Kenneth Wartinbee Spence , a neobeahvioral psychologist, was known for
his theoretical and experimental studies of conditioning and learning.
His analyses and interpretations of the theories of other psychologists
also were very influential. Spence was elected to the National Academy
of Sciences in 1954 and was a fellow of the American Association for the
Advancement of Science and the American Psychological Association (APA).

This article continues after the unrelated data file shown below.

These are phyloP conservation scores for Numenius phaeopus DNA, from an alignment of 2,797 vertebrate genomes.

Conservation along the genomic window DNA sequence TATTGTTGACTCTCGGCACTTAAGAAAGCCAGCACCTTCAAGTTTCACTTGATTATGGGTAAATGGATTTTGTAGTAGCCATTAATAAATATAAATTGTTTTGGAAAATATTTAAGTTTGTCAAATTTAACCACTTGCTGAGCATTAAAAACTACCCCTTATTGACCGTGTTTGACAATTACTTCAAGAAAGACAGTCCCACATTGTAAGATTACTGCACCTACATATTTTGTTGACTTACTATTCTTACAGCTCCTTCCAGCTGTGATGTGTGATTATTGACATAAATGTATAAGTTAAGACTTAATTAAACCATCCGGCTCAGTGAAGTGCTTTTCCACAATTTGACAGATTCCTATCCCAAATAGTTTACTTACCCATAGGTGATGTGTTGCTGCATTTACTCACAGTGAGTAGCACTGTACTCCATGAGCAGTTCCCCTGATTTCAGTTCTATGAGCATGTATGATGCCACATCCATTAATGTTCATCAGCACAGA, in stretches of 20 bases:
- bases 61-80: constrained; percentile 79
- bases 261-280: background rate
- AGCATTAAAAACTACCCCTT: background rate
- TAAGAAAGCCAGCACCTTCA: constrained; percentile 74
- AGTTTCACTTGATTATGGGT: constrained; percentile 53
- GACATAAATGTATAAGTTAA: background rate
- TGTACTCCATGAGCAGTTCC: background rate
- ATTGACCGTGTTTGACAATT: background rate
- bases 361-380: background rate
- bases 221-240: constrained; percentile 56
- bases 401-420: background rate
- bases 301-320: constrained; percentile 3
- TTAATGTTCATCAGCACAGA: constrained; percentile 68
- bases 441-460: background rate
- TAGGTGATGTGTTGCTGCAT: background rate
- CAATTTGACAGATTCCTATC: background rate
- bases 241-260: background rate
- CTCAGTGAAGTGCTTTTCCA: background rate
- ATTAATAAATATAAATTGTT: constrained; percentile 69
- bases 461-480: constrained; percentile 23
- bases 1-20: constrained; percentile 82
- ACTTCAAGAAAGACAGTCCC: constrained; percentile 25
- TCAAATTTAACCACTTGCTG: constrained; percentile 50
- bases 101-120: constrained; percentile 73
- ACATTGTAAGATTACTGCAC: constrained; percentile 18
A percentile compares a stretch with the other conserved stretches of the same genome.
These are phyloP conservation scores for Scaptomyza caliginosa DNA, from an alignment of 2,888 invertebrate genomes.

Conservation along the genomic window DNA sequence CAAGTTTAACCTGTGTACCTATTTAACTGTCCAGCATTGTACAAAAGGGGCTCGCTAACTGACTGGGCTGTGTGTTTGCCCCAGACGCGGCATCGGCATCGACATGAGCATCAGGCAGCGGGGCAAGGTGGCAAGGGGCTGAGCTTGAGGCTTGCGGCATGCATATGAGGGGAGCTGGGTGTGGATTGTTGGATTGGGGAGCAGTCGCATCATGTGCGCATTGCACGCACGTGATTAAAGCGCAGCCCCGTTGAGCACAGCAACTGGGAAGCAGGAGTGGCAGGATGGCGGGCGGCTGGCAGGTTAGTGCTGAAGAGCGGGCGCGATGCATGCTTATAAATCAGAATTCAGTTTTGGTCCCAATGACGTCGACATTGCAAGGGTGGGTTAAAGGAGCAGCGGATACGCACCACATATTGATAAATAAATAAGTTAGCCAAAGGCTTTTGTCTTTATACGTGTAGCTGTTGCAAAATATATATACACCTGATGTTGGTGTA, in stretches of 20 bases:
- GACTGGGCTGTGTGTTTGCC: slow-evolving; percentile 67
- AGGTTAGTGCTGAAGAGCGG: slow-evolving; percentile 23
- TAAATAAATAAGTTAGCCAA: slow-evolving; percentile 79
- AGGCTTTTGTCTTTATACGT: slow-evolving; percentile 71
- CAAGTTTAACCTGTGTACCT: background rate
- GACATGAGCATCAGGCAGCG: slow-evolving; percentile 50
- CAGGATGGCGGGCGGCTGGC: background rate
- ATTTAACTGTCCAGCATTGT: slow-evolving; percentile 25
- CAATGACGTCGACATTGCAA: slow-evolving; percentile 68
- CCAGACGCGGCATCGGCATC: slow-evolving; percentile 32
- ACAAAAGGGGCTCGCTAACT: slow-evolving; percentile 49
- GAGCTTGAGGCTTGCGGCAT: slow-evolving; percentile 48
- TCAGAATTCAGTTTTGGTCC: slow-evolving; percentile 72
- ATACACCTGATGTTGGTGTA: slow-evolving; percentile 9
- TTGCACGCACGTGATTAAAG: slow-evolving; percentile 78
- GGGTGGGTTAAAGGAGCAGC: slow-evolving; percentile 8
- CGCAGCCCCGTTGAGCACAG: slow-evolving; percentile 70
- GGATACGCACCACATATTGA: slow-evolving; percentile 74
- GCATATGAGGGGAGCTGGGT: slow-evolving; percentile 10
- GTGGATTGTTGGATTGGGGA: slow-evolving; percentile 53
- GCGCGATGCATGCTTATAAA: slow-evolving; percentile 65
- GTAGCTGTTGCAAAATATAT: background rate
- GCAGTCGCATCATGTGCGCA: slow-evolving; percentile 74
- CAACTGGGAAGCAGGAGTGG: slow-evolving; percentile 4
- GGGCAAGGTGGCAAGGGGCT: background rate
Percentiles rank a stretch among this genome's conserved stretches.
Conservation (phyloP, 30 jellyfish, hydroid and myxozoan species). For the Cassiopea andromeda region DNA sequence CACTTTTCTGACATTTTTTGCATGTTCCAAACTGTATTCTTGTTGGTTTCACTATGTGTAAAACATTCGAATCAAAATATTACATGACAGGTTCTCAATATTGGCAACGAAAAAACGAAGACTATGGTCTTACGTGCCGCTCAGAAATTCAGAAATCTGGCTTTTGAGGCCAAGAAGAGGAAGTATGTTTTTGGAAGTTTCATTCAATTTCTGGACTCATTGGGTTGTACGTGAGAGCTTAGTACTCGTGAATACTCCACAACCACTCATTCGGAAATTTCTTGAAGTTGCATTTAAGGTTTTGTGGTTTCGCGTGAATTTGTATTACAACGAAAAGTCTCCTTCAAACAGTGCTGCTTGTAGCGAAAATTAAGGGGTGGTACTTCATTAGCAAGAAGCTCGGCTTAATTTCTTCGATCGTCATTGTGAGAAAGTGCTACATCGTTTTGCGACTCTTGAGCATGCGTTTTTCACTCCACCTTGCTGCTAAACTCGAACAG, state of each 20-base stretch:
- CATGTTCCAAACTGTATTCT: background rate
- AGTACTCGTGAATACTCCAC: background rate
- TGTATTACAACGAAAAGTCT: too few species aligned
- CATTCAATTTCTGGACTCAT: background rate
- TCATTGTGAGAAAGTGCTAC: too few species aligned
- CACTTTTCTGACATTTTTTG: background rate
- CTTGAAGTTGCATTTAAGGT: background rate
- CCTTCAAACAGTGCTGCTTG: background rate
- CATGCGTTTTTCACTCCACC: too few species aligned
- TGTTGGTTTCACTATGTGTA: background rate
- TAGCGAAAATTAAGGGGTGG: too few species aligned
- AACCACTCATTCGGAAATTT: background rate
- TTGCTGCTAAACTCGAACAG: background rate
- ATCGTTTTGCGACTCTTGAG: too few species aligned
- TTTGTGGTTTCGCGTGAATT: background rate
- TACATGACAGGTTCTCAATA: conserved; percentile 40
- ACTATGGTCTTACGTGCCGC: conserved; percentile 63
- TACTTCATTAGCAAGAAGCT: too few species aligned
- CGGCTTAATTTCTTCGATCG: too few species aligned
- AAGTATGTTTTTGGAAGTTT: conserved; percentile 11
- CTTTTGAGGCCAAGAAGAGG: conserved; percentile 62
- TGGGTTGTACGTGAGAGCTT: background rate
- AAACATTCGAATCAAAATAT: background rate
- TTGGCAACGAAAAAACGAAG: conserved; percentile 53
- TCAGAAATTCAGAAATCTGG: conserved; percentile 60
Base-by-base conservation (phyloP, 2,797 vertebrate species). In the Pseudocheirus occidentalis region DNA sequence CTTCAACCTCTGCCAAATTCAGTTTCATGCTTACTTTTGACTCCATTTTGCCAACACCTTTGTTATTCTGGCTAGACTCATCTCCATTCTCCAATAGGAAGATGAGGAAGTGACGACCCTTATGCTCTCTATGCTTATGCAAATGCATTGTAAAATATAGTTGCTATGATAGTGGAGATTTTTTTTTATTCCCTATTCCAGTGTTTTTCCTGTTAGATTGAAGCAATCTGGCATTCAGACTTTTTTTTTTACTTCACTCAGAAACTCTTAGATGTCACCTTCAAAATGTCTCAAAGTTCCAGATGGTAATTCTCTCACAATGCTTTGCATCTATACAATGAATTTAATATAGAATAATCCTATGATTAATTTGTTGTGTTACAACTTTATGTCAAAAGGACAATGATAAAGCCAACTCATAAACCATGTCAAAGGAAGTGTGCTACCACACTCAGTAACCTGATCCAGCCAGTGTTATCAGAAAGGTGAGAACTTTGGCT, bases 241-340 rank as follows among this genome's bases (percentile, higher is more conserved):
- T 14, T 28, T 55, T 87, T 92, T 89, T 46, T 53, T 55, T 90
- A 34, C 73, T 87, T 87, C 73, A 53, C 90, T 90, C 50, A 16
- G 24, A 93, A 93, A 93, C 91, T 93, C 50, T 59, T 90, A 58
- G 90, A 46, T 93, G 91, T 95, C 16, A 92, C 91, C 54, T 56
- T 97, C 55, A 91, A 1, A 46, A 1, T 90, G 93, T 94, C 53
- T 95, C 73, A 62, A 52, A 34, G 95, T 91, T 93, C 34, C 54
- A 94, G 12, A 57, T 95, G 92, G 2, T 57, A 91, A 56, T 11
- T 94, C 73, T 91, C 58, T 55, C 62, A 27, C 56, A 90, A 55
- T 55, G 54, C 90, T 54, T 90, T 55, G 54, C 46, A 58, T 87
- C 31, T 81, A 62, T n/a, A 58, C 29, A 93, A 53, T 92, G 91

Spence's contributions fall into three major categories: (1) learning and motivation theory, (2) the experimental psychology of learning and motivation, and (3) methodology and philosophy of science. (In some of the writings on methodology and philosophy of science Gustav Bergmann was a major collaborator.) In this latter area one of Spence's contributions was to help clarify for all of us the role in psychology of operationism and the nature of theory construction, and to point out the difficulties that exist in the formulation of psychological theories. Among his insights was that psychologists, unlike physical scientists, are faced with the necessity of constructing theories even at the level of trying to establish the basic laws of behavior; because of the nature of their observations and the fact that they do not work in closed systems, psychologists cannot in most cases begin with simple empirically derived generalizations.